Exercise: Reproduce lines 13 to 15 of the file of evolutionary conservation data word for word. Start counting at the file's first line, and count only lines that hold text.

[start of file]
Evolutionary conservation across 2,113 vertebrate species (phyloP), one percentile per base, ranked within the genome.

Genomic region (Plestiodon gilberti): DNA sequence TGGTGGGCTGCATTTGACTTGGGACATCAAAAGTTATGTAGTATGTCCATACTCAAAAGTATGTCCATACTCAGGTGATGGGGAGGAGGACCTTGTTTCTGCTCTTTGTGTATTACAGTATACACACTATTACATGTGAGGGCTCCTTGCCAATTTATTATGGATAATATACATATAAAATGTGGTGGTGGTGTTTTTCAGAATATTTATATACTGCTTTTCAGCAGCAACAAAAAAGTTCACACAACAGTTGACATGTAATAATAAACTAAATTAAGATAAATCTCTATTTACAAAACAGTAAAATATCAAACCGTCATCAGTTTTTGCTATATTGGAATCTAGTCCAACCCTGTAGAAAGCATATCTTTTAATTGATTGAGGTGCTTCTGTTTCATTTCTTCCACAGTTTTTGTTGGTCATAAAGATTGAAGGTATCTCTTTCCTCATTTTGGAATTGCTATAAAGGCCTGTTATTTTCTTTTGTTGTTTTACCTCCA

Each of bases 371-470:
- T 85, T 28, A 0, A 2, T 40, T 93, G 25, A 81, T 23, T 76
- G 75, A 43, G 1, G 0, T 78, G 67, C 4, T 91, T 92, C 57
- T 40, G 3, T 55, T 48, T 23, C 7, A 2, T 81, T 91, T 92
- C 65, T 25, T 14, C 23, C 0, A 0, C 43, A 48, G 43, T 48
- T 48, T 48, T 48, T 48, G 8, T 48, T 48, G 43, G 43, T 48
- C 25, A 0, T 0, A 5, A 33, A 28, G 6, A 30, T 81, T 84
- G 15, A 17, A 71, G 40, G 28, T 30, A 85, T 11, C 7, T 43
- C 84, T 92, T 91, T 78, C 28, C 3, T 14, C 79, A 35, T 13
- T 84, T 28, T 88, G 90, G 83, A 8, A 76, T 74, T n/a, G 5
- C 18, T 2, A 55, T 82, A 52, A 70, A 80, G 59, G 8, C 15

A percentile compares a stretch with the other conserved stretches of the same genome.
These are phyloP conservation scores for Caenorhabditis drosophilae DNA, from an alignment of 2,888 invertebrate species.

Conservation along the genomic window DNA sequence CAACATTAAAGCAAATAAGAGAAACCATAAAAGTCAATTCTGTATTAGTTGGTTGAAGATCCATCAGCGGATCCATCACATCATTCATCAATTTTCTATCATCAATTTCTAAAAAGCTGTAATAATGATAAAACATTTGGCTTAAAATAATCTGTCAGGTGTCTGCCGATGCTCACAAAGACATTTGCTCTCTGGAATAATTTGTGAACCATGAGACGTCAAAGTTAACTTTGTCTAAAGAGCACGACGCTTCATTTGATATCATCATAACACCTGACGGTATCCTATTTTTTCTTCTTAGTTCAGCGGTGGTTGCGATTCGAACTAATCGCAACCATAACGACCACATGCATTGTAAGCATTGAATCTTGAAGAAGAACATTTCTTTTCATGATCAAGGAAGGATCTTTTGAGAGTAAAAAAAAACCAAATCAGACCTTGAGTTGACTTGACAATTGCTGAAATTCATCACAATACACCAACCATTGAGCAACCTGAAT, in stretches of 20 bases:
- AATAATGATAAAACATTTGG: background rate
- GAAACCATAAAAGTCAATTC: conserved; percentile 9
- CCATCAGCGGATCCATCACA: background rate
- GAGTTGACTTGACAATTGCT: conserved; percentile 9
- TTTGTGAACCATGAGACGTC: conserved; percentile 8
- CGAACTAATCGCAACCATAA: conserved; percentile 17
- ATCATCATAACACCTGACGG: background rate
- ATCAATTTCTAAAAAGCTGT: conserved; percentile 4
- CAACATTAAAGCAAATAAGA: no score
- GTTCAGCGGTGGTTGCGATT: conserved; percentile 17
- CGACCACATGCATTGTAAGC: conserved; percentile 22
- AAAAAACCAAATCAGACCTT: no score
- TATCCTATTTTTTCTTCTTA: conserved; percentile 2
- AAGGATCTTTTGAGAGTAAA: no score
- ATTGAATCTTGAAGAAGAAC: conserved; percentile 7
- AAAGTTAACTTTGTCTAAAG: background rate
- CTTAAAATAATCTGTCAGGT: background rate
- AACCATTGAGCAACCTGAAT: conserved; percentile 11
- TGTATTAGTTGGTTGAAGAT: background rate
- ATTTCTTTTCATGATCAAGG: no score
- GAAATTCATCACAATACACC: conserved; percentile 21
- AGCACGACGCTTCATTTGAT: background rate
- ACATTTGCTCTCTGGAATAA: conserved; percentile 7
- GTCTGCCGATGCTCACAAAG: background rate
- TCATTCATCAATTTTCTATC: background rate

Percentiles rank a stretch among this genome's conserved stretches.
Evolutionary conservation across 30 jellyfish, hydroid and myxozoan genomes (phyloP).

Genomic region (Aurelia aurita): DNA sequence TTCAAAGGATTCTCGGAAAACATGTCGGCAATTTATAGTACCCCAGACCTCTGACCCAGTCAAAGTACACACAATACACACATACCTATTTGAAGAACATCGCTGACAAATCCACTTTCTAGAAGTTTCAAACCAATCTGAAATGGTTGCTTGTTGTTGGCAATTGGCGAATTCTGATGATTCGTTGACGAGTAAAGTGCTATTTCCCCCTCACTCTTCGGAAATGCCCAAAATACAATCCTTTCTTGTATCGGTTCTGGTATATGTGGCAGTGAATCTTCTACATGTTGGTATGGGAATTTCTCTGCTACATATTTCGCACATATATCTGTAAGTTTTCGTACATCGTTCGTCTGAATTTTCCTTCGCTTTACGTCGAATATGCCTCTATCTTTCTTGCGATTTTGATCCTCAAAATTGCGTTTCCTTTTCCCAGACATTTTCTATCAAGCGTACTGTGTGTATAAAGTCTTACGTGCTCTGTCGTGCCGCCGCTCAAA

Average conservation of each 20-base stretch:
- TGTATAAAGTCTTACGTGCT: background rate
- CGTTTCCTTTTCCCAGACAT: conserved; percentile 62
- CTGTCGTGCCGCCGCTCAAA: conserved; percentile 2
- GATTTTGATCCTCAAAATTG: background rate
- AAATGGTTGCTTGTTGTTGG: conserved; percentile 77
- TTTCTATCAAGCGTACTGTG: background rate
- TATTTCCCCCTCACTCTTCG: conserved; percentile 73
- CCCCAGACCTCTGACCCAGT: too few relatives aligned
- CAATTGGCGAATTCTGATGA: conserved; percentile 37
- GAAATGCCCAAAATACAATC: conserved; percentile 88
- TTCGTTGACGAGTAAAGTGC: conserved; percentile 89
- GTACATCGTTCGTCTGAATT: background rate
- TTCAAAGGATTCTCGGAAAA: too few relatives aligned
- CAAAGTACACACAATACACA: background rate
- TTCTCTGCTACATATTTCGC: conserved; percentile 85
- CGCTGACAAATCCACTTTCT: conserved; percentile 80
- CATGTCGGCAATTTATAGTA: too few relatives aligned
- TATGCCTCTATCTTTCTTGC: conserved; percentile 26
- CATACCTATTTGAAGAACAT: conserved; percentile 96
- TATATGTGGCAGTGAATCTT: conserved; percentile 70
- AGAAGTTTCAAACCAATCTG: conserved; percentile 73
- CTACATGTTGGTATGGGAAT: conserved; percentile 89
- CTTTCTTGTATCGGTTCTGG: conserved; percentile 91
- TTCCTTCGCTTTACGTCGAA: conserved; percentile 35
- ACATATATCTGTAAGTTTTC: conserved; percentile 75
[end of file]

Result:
- C 18, T 2, A 55, T 82, A 52, A 70, A 80, G 59, G 8, C 15

A percentile compares a stretch with the other conserved stretches of the same genome.
These are phyloP conservation scores for Caenorhabditis drosophilae DNA, from an alignment of 2,888 invertebrate species.